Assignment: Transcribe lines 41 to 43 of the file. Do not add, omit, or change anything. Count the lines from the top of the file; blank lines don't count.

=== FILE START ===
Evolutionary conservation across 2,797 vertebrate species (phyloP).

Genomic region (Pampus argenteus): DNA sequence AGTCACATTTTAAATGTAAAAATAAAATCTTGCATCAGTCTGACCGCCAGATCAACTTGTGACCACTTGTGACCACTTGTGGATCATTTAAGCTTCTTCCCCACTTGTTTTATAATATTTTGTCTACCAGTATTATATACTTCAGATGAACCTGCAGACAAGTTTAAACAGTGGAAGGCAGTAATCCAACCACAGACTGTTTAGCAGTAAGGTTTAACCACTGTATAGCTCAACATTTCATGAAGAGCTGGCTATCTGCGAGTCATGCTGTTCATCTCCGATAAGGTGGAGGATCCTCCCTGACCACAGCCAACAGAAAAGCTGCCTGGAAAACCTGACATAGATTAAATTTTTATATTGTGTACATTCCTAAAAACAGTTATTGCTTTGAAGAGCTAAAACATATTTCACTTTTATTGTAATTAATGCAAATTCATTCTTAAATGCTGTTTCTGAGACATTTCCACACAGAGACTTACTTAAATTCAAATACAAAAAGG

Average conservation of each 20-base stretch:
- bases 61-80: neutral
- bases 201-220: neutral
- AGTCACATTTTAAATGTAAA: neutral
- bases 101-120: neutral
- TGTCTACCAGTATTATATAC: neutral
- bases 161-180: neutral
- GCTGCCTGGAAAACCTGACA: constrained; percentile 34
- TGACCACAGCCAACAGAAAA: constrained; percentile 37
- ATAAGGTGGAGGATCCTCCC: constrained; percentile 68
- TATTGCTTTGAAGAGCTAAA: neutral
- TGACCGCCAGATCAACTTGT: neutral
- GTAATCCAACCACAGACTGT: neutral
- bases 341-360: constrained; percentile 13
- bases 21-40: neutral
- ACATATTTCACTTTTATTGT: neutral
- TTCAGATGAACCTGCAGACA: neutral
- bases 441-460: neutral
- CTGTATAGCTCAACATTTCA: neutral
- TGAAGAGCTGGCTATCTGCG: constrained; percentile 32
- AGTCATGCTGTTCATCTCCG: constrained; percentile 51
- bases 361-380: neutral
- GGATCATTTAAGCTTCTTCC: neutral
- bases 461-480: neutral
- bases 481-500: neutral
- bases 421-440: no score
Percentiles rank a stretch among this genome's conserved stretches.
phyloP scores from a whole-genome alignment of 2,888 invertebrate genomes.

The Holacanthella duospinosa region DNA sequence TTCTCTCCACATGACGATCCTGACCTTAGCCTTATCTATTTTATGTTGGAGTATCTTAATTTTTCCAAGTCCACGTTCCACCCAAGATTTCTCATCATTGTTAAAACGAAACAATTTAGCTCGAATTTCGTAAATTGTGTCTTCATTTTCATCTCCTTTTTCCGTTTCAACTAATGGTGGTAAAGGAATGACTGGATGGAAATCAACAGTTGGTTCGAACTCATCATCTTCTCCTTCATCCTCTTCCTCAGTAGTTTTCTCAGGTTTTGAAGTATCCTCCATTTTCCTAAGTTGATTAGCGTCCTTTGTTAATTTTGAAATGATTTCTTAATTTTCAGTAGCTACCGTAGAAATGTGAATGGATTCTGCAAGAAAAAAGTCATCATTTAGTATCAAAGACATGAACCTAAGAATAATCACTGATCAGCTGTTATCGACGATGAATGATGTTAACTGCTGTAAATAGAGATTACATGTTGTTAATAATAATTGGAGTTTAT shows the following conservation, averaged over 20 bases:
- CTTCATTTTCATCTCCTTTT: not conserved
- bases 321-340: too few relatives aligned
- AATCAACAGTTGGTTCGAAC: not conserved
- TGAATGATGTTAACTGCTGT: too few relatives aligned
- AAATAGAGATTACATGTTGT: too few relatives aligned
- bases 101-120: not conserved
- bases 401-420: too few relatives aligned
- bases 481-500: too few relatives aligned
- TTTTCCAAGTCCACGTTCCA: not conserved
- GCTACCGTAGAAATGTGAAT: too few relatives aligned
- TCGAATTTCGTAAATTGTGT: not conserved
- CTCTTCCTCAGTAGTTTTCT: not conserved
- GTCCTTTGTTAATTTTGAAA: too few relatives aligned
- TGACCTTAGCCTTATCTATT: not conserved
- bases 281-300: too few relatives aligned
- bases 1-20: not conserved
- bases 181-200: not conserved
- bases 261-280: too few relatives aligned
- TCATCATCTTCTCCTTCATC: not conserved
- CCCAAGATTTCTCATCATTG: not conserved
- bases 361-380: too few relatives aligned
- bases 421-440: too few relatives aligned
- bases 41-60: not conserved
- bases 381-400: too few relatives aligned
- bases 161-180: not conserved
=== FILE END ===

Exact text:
- GCTACCGTAGAAATGTGAAT: too few relatives aligned
- TCGAATTTCGTAAATTGTGT: not conserved
- CTCTTCCTCAGTAGTTTTCT: not conserved